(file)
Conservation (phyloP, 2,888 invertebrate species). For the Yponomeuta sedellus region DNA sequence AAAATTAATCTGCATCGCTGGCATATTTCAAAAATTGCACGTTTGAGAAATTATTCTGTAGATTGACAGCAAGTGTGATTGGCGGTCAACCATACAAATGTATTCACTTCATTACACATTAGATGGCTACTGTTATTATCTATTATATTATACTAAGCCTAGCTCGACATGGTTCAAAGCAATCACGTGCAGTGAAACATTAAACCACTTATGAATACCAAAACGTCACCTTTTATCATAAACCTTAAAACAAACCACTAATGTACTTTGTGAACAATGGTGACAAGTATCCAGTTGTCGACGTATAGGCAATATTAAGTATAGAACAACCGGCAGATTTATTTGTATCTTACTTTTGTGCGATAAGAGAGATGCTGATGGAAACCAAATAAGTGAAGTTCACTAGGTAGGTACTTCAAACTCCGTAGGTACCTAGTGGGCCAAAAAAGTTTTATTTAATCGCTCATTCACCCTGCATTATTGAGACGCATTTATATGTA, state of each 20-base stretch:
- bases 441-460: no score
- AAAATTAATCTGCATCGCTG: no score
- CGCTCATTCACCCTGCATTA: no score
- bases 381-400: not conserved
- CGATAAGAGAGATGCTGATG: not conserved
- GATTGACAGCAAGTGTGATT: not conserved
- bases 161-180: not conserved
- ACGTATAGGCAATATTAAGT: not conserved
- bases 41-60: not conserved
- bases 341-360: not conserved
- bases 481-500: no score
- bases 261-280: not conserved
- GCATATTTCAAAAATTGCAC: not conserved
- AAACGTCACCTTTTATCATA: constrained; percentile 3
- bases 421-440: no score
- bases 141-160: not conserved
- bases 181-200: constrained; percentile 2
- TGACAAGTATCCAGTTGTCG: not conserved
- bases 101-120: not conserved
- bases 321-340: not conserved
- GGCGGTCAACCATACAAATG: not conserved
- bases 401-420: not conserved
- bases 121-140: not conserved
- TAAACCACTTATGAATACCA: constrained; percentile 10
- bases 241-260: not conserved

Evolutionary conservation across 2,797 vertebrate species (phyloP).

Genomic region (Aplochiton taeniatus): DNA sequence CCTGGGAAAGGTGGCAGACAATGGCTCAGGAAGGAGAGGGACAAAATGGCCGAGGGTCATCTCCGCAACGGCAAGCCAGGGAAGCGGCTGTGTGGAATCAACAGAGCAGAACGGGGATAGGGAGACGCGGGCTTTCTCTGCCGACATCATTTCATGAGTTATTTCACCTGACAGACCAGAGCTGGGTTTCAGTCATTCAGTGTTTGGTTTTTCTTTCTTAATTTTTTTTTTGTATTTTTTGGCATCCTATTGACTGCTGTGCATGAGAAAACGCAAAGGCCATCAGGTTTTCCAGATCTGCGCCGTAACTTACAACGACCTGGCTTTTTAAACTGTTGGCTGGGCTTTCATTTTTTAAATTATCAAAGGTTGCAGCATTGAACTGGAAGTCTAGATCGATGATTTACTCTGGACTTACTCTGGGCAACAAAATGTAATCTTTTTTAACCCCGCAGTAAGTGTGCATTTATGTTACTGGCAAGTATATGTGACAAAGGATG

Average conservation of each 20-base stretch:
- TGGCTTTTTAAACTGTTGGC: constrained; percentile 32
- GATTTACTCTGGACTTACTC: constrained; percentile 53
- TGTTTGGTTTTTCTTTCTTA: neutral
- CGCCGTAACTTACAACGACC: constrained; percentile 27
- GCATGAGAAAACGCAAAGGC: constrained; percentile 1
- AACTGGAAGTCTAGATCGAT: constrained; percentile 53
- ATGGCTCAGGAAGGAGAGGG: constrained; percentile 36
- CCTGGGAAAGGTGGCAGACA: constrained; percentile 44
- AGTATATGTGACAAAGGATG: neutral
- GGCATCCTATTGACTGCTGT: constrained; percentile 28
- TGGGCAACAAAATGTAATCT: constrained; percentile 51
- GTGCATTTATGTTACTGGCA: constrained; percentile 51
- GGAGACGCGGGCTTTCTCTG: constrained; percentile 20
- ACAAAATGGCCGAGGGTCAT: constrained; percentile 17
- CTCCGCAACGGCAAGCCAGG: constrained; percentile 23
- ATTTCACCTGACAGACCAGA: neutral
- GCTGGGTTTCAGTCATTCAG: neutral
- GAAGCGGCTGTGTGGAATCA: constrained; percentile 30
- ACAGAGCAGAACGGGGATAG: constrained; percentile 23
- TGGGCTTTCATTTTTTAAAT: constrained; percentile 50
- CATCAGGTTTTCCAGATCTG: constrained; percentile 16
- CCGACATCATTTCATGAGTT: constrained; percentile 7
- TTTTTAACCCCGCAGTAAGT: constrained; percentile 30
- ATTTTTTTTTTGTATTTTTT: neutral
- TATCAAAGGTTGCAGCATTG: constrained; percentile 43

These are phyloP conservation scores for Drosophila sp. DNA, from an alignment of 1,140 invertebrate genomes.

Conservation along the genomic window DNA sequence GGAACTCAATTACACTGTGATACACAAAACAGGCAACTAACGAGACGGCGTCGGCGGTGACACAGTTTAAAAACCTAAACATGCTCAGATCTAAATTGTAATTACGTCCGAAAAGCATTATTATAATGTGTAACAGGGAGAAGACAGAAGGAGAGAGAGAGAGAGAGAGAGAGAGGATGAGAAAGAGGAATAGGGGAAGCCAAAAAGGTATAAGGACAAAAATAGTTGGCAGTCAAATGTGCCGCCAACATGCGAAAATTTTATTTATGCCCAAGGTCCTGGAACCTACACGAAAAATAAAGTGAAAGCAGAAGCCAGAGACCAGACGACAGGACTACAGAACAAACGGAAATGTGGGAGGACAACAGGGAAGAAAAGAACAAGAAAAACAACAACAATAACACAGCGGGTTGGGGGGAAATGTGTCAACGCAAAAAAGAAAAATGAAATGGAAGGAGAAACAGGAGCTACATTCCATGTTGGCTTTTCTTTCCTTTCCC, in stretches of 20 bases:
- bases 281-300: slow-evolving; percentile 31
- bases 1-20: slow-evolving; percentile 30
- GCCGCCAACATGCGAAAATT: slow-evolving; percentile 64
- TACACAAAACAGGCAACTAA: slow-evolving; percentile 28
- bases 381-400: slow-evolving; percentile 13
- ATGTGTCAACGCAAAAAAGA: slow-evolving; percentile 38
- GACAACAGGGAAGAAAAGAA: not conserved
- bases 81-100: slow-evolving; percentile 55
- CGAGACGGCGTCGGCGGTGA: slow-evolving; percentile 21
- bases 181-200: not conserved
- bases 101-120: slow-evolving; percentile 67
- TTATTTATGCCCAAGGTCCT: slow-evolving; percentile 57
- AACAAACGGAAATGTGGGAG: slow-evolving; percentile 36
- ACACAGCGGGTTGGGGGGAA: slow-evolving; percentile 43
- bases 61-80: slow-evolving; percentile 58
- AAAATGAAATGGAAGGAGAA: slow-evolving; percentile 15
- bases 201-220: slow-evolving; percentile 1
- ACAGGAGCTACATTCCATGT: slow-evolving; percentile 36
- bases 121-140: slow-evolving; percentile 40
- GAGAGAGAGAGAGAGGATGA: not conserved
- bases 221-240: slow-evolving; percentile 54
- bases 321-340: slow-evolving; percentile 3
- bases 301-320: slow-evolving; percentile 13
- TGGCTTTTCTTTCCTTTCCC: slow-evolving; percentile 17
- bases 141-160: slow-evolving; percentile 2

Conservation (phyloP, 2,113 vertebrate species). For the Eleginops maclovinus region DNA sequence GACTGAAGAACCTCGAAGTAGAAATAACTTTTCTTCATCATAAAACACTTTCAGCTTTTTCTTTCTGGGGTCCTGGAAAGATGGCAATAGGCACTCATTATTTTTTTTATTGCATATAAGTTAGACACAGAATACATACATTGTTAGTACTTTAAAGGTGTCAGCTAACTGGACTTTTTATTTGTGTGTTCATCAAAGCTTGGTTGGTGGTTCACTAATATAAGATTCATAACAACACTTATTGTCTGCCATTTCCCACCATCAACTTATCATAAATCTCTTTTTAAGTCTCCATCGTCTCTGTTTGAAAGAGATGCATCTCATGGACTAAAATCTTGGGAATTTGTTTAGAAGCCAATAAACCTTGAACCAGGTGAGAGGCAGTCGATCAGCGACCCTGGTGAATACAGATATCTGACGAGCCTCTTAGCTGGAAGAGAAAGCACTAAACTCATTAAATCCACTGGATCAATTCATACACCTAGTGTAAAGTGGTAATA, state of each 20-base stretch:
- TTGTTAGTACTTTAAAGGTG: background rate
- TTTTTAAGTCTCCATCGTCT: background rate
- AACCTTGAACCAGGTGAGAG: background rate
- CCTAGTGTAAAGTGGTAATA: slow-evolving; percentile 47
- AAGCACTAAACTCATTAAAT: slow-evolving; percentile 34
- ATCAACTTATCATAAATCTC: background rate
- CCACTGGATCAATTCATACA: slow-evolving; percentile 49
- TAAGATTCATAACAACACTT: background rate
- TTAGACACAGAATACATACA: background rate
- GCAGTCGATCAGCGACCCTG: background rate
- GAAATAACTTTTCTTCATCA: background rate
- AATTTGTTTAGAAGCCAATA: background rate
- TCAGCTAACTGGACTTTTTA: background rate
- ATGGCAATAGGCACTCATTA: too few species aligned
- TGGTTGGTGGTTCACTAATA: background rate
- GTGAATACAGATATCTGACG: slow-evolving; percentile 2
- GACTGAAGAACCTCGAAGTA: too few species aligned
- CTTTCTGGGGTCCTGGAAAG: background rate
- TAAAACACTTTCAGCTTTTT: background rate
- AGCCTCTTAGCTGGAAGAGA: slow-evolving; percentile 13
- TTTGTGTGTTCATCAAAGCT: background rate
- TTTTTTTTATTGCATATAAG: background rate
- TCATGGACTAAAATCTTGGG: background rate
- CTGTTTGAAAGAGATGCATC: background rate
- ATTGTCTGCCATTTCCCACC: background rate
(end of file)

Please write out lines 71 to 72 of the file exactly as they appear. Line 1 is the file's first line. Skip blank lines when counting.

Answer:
- bases 61-80: slow-evolving; percentile 58
- AAAATGAAATGGAAGGAGAA: slow-evolving; percentile 15